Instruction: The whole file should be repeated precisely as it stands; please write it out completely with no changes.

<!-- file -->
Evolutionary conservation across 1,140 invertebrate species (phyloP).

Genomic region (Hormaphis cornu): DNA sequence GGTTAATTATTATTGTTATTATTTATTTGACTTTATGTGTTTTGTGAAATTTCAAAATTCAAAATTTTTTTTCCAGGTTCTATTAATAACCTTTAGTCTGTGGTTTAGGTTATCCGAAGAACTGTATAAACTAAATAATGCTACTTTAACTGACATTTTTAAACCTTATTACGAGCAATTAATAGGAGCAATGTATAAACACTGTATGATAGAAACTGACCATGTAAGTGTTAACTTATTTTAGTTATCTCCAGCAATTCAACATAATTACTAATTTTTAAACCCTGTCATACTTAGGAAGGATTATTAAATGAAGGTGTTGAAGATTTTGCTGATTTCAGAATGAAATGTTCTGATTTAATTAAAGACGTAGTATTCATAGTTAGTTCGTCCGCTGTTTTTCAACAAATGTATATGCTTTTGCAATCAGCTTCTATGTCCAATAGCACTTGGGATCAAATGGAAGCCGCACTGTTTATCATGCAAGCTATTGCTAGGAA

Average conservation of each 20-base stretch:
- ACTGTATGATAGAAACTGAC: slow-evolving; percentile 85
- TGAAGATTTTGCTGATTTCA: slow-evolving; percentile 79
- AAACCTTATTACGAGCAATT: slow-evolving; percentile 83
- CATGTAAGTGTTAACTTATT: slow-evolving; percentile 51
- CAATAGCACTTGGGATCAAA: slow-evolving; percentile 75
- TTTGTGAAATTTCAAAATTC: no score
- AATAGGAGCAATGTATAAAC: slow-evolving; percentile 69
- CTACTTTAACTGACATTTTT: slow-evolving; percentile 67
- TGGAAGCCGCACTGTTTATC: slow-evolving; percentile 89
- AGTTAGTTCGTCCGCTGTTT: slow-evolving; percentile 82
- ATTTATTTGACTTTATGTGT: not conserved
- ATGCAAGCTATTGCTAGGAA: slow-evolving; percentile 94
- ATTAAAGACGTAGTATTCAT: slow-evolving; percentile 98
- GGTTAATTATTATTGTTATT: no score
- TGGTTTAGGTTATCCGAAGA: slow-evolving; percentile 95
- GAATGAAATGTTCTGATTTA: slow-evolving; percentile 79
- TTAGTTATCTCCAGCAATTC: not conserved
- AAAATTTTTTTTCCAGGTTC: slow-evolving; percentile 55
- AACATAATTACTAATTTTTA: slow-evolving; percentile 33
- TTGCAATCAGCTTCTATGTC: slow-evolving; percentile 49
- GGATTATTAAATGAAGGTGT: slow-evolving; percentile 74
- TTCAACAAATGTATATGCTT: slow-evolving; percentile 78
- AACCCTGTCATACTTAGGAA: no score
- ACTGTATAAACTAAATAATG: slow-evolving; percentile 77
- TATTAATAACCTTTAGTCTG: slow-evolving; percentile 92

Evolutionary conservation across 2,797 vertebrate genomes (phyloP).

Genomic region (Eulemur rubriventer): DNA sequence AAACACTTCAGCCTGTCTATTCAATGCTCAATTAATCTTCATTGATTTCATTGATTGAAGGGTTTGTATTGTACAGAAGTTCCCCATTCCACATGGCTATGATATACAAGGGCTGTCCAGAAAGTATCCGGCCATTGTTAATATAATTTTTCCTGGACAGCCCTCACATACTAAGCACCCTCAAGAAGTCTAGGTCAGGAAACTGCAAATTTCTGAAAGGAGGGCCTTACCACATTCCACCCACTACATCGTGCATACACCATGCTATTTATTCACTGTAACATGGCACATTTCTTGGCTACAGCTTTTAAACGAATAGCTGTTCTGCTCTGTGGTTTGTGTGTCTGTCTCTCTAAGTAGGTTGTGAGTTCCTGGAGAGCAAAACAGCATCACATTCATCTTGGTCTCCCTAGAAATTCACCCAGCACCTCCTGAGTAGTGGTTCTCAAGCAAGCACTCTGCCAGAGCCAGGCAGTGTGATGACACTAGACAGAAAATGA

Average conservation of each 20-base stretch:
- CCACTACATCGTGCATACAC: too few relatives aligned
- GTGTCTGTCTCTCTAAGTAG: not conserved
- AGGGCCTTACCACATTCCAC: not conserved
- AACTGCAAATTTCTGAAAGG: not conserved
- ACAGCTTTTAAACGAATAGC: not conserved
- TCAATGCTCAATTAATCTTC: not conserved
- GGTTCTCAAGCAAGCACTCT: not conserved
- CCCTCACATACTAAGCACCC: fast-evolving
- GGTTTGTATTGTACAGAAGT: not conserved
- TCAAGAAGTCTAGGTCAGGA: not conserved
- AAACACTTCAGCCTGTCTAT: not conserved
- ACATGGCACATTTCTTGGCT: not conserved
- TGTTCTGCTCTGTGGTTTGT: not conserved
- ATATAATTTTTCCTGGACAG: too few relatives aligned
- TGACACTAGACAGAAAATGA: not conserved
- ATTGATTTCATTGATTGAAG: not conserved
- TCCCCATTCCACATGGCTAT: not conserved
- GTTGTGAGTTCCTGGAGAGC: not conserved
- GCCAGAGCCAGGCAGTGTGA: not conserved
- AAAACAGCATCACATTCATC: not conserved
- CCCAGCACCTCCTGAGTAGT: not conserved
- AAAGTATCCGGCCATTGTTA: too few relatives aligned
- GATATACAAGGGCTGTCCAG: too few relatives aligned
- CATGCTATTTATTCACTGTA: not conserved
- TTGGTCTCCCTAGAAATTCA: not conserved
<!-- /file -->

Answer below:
Evolutionary conservation across 1,140 invertebrate species (phyloP).

Genomic region (Hormaphis cornu): DNA sequence GGTTAATTATTATTGTTATTATTTATTTGACTTTATGTGTTTTGTGAAATTTCAAAATTCAAAATTTTTTTTCCAGGTTCTATTAATAACCTTTAGTCTGTGGTTTAGGTTATCCGAAGAACTGTATAAACTAAATAATGCTACTTTAACTGACATTTTTAAACCTTATTACGAGCAATTAATAGGAGCAATGTATAAACACTGTATGATAGAAACTGACCATGTAAGTGTTAACTTATTTTAGTTATCTCCAGCAATTCAACATAATTACTAATTTTTAAACCCTGTCATACTTAGGAAGGATTATTAAATGAAGGTGTTGAAGATTTTGCTGATTTCAGAATGAAATGTTCTGATTTAATTAAAGACGTAGTATTCATAGTTAGTTCGTCCGCTGTTTTTCAACAAATGTATATGCTTTTGCAATCAGCTTCTATGTCCAATAGCACTTGGGATCAAATGGAAGCCGCACTGTTTATCATGCAAGCTATTGCTAGGAA

Average conservation of each 20-base stretch:
- ACTGTATGATAGAAACTGAC: slow-evolving; percentile 85
- TGAAGATTTTGCTGATTTCA: slow-evolving; percentile 79
- AAACCTTATTACGAGCAATT: slow-evolving; percentile 83
- CATGTAAGTGTTAACTTATT: slow-evolving; percentile 51
- CAATAGCACTTGGGATCAAA: slow-evolving; percentile 75
- TTTGTGAAATTTCAAAATTC: no score
- AATAGGAGCAATGTATAAAC: slow-evolving; percentile 69
- CTACTTTAACTGACATTTTT: slow-evolving; percentile 67
- TGGAAGCCGCACTGTTTATC: slow-evolving; percentile 89
- AGTTAGTTCGTCCGCTGTTT: slow-evolving; percentile 82
- ATTTATTTGACTTTATGTGT: not conserved
- ATGCAAGCTATTGCTAGGAA: slow-evolving; percentile 94
- ATTAAAGACGTAGTATTCAT: slow-evolving; percentile 98
- GGTTAATTATTATTGTTATT: no score
- TGGTTTAGGTTATCCGAAGA: slow-evolving; percentile 95
- GAATGAAATGTTCTGATTTA: slow-evolving; percentile 79
- TTAGTTATCTCCAGCAATTC: not conserved
- AAAATTTTTTTTCCAGGTTC: slow-evolving; percentile 55
- AACATAATTACTAATTTTTA: slow-evolving; percentile 33
- TTGCAATCAGCTTCTATGTC: slow-evolving; percentile 49
- GGATTATTAAATGAAGGTGT: slow-evolving; percentile 74
- TTCAACAAATGTATATGCTT: slow-evolving; percentile 78
- AACCCTGTCATACTTAGGAA: no score
- ACTGTATAAACTAAATAATG: slow-evolving; percentile 77
- TATTAATAACCTTTAGTCTG: slow-evolving; percentile 92

Evolutionary conservation across 2,797 vertebrate genomes (phyloP).

Genomic region (Eulemur rubriventer): DNA sequence AAACACTTCAGCCTGTCTATTCAATGCTCAATTAATCTTCATTGATTTCATTGATTGAAGGGTTTGTATTGTACAGAAGTTCCCCATTCCACATGGCTATGATATACAAGGGCTGTCCAGAAAGTATCCGGCCATTGTTAATATAATTTTTCCTGGACAGCCCTCACATACTAAGCACCCTCAAGAAGTCTAGGTCAGGAAACTGCAAATTTCTGAAAGGAGGGCCTTACCACATTCCACCCACTACATCGTGCATACACCATGCTATTTATTCACTGTAACATGGCACATTTCTTGGCTACAGCTTTTAAACGAATAGCTGTTCTGCTCTGTGGTTTGTGTGTCTGTCTCTCTAAGTAGGTTGTGAGTTCCTGGAGAGCAAAACAGCATCACATTCATCTTGGTCTCCCTAGAAATTCACCCAGCACCTCCTGAGTAGTGGTTCTCAAGCAAGCACTCTGCCAGAGCCAGGCAGTGTGATGACACTAGACAGAAAATGA

Average conservation of each 20-base stretch:
- CCACTACATCGTGCATACAC: too few relatives aligned
- GTGTCTGTCTCTCTAAGTAG: not conserved
- AGGGCCTTACCACATTCCAC: not conserved
- AACTGCAAATTTCTGAAAGG: not conserved
- ACAGCTTTTAAACGAATAGC: not conserved
- TCAATGCTCAATTAATCTTC: not conserved
- GGTTCTCAAGCAAGCACTCT: not conserved
- CCCTCACATACTAAGCACCC: fast-evolving
- GGTTTGTATTGTACAGAAGT: not conserved
- TCAAGAAGTCTAGGTCAGGA: not conserved
- AAACACTTCAGCCTGTCTAT: not conserved
- ACATGGCACATTTCTTGGCT: not conserved
- TGTTCTGCTCTGTGGTTTGT: not conserved
- ATATAATTTTTCCTGGACAG: too few relatives aligned
- TGACACTAGACAGAAAATGA: not conserved
- ATTGATTTCATTGATTGAAG: not conserved
- TCCCCATTCCACATGGCTAT: not conserved
- GTTGTGAGTTCCTGGAGAGC: not conserved
- GCCAGAGCCAGGCAGTGTGA: not conserved
- AAAACAGCATCACATTCATC: not conserved
- CCCAGCACCTCCTGAGTAGT: not conserved
- AAAGTATCCGGCCATTGTTA: too few relatives aligned
- GATATACAAGGGCTGTCCAG: too few relatives aligned
- CATGCTATTTATTCACTGTA: not conserved
- TTGGTCTCCCTAGAAATTCA: not conserved